In both cases, I think the key is the low production cost. Comics have been relatively inexpensive since the photocopier was invented, I suppose, and nowadays every new Mac ships with nifty sound tools; even better the internet does a lot to level the playing field for promotion and distribution. You can produce great work without requiring lots of money.

plok said...

I think it's possible we're just on the crest of the wave, Sean. The Big Two have jerked readers around in the past, but never to the extent that they have (well, particularly that one of them has) in the last year or two...and fatigue/disgust takes a while to set in, so it isn't last year's numbers that will tell any sort of tale, but next year's, and the year after that. You and I and the Kamisama guy are leaving, and we can't be all alone...so if the numbers are to keep going up, then for every one of us that slams the door behind us, two more have to come along and open it. Which is to say: the numbers of Big Two fans dissatisfied enough to become ex-fans may be small enough that you might a) miss 'em, or b) mistake 'em ...but every one that goes still has to be replaced anyway, and eventually somebody's going to run out of road. If a thousand people leave the fold, it may be only one percent of the comics-buying public...but it's still a thousand people.

Hey, maybe a clearer picture could be gotten from looking at sales numbers of smaller companies -- what's a thousand people to, say, Archaia? A lot, I'm guessing?

plok said...

Sean, you should have a regular feature! Something like, I don't know..."Warning: Comics May Be Habit-Breaking"?

Matthew J. Brady said...

I've been kind of making a gradual exit from superhero stuff over the last year or so, in favor of manga, indie comics, and the like. I still read some Marvel/DC stuff here and there, but the pickings have gotten very slim. Hell, I barely even keep up with what's going on any more; I used to read blog reviews and commentary every week eagerly, wanting to see what people had to say even if I wasn't reading the books, but I'm just not interested in Green Lantern fighting a yellow Anti-Monitor or Wolverine doing whatever the hell he does.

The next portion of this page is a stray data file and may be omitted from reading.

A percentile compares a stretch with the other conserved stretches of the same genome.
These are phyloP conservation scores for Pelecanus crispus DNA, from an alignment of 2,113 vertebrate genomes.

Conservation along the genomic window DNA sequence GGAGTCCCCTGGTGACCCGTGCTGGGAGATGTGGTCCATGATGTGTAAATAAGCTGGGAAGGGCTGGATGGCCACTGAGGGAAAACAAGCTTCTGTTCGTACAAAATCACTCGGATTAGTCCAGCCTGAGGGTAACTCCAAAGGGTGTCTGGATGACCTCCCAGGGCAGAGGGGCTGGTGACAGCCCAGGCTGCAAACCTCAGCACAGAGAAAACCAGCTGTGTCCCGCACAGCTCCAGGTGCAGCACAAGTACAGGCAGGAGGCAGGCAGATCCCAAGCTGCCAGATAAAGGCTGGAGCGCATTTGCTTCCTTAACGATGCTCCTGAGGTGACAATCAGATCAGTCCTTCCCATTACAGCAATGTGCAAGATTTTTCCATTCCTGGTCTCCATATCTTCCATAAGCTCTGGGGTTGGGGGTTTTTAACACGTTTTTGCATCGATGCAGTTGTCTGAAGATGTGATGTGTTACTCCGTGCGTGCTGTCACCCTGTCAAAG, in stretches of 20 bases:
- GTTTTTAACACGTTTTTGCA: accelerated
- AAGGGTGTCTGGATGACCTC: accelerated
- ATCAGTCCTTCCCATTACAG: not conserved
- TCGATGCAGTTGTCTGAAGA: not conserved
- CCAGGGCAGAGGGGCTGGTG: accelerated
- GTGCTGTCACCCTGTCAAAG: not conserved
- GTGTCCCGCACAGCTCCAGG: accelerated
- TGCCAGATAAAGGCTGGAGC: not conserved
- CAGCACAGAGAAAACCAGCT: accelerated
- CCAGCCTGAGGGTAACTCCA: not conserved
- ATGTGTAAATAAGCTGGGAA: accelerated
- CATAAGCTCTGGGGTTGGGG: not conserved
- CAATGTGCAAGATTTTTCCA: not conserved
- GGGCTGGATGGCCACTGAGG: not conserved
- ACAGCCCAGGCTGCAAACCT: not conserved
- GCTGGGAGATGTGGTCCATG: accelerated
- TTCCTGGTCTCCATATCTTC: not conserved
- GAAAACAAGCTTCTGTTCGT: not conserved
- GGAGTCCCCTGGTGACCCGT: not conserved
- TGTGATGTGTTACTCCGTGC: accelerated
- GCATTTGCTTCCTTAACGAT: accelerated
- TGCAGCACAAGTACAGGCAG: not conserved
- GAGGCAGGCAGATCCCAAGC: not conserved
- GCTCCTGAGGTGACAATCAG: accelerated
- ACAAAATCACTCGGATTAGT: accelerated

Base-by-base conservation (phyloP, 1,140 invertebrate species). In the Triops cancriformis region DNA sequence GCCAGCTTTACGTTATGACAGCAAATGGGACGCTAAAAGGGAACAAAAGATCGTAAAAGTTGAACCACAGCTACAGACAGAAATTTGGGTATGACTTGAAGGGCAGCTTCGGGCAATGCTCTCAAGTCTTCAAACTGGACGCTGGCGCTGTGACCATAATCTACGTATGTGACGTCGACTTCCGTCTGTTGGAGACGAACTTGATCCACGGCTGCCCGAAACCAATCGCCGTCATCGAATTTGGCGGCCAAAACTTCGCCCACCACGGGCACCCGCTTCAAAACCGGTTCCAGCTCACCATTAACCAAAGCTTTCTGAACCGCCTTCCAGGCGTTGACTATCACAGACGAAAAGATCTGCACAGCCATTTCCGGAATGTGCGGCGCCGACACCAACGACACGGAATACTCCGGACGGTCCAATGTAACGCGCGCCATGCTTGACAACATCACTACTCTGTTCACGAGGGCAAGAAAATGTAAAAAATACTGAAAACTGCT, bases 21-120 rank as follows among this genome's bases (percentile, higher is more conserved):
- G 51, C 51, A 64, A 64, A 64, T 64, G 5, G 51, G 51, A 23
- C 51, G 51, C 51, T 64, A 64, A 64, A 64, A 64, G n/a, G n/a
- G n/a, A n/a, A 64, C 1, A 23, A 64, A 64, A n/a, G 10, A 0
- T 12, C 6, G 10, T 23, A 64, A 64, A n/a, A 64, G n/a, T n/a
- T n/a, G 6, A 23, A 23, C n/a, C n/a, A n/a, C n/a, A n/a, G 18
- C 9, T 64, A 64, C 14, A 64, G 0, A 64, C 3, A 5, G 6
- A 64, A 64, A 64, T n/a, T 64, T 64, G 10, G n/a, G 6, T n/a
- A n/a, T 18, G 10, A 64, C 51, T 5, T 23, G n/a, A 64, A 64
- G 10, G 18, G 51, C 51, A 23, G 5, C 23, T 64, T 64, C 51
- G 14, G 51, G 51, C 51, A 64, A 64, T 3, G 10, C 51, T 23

I still have a few books that I read, mostly because I'm interested in the writer or artist, but even those I've been mostly dropping monthly in order to wait for trades, and in some cases, I'm starting to wonder if even the trades are worth it. Do I want to spend $15-20 on a collection of, say, Powers, when I'll probably be more satisfied spending the money on a few volumes of Osamu Tezuka's Buddha? I dunno, we'll see how it goes, but with a few exceptions, I've pretty much joined this superhero exodus.

Anonymous said...

If you're only just now realizing there are good non-superhero comics out there, my comment would be - where have you been? There have been tons of great indie comics around for decades - and it's not like they can't co-exist with mainstream stuff.

Growing up, I was a huge Marvel junkie. Then in the early 1990s I started getting turned on to non-superhero stuff (Eightball, Maus, Cerebus, Grendel, Sandman, American Splendor, Concrete, etc). I snobbishly rejected the trite Marvel superhero comics that were formerly my bread and butter, and in the space of a year, stopped buying them altogether.

But now I'm older and wiser, and I realize that just because there's a wealth of great stuff outside of the insular world of superhero comics, doesn't mean I can't appreciate superhero comics for what they are. They are still some good writers doing interesting things at Marvel (Brubaker, Bendis, Ellis, Pak, etc). Of course, if I hadn't spent my time away from superhero comics, I might not be able to appreciate them the way I do.

I'm rambling, but my point is that just because your tastes are now outgrowing superhero comics doesn't mean they suddenly have a fundamental flaw. Maybe some time away from Marvel stuff will give you the perspective to enjoy both mainstream and non-mainstream stuff simultaneously.